5 June 2021
Design Leadership

Dealing With Conflict Using the PLEASE Framework

In my previous post I shared the idea that high functioning teams are comfortable with high levels of conflict, as long as it’s the right type of conflict— namely constructive conflict around “things” rather than judgemental conflict around “people”. This idea is sometimes described as “task conflict” versus “personality conflict”.

Dealing with conflict is a recurring theme in my Leadership Coaching practice. Often design leaders will experience some problem with a team member, and need to provide corrective feedback. However this feedback is often given at a time, and in a way, where it doesn’t quite land, causing frustration all around. 

Fortunately there are a number of frameworks to help deliver better feedback. A new one I came across recently is the P.L.E.A.S.E. framework.

Problem is explained
Listen and validate the other person's viewpoint
Explore what success looks like for the other person
Articulate what success looks like for you
Solve the problem by brainstorming a win-win outcome
Enjoy the success together

Like all the best frameworks, this one is deceptively simple. You start by explaining the problem in as succinct a way as possible, before asking the other person what they think. The goal is to move through the problem statement quickly, so you don’t get stuck on too much detail, or end up explaining your carefully drafted hypothesis for what you think happened.  Instead you engage your research and empathy skills and then sit back and listen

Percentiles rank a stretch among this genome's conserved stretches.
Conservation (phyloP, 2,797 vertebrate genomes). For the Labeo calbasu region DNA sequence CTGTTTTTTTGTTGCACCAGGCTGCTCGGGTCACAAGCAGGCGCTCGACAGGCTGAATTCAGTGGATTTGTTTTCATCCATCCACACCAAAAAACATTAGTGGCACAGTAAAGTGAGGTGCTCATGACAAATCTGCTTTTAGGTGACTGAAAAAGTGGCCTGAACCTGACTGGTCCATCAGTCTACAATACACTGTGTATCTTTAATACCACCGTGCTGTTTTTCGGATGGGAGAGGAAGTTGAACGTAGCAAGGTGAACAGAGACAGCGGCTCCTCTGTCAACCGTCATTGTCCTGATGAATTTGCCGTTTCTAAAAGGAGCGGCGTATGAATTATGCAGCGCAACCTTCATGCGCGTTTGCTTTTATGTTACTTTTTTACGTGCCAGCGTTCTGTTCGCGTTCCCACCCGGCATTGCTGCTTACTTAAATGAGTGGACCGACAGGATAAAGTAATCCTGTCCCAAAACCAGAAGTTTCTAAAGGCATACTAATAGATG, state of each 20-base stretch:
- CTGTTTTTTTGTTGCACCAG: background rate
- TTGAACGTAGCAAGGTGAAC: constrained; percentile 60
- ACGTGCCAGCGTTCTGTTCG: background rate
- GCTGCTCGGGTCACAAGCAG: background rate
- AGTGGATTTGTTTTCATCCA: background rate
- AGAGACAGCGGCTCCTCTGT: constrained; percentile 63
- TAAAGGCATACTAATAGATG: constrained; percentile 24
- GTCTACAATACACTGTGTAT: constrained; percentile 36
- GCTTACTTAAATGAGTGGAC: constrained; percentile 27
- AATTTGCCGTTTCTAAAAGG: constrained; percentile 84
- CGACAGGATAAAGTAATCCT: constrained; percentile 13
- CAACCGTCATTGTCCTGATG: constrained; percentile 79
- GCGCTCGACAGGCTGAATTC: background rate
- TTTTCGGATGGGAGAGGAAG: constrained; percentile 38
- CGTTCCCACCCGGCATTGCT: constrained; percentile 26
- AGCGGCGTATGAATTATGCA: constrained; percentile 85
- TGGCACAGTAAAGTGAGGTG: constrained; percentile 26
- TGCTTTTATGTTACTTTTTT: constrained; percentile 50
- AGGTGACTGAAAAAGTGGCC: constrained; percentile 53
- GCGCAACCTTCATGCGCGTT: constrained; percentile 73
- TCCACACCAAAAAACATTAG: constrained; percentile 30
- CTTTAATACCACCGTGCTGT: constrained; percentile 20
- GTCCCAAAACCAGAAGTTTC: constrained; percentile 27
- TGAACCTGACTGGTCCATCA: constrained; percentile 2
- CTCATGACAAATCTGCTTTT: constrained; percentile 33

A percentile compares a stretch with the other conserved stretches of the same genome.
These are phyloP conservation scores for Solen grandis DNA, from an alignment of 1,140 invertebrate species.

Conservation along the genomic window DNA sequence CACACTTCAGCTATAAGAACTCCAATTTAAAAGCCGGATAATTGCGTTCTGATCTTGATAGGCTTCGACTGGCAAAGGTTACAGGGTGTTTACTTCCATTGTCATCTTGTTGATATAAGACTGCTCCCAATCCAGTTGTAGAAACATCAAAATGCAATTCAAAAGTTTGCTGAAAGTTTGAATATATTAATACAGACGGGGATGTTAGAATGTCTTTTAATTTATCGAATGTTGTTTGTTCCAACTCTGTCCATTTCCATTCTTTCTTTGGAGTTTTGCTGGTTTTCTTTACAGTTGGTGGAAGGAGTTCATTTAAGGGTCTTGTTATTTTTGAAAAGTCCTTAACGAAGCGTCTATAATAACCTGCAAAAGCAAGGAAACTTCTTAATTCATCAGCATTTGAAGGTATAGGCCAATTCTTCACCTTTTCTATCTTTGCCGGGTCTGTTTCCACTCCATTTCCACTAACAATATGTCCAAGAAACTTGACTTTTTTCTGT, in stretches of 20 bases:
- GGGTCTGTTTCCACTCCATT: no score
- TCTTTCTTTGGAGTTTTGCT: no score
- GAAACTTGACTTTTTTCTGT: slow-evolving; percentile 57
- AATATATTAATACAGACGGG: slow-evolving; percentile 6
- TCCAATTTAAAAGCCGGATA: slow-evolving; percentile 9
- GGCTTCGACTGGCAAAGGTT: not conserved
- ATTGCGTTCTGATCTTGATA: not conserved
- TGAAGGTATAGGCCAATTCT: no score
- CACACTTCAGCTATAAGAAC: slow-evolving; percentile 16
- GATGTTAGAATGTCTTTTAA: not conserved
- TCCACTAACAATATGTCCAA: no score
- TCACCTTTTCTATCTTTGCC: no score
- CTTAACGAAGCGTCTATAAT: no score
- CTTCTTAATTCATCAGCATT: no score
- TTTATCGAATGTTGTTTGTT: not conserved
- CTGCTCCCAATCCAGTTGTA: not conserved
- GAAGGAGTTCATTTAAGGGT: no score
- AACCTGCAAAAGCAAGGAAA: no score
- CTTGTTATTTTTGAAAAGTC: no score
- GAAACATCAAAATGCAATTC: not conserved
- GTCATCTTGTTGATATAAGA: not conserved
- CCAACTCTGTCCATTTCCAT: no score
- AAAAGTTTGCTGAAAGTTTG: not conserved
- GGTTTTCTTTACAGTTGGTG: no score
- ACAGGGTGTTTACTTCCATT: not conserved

While the person is sharing their thoughts and experiences, it’s important to do your best to reserve judgement. Listen to understand rather than to refute or rebuke. While you may not agree with the other person's framing of the situation, it's important that they feel heard and understood. Feel free to ask clarifying questions where necessary, and share back what you've understood to make sure you're on the same page.

Once they’ve emptied their tank, and you’ve resisted the urge to jump in and correct them, a lot of the heat will have been taken out of the situation. At this point you can start to explore what success looks like for that person, before articulating what success looks like for you.  

Once this has been done you can start working on a solution that meets both your needs. This is an important step to get right as there’s a tendency to come to these sorts of meetings with a solution already in your head, which you attempt to impose on the other person. If this happens, the other person will feel they've been railroaded, and will likely ignore your carefully crafted solution. If this happens, you'll be back here in a few weeks having an even harder conversation, so it's much better to let them guide the solution where possible.

I suspect the final E is there to spell out the word PLEASE, but do go ahead and celebrate if the situation feels right. After all, you've navigated a tricky situation in a way that ensures a positive outcome for you both. 

One of the reasons I like this technique is it aims to avoid the triggers that turn a productive conversation into an ineffective one. Namely taking away the other person's agency, positioning your take on the situation as the correct take, and imposing a solution that has a high chance of being ignored. It doesn't dwell on finding problems, going over old arguments and apportioning blame, but rather takes a more collaborative and forward thinking approach. This makes sense as the goal of these conversations shouldn't be to apportion blame, but rather the get things back on track and avoid future problems.

This was just a quick introduction to the PLEASE framework. If you’re interested in learning more, I highly recommend checking out Human Powered by Trenton Moss, which contains a whole chapter on the subject. Enjoy.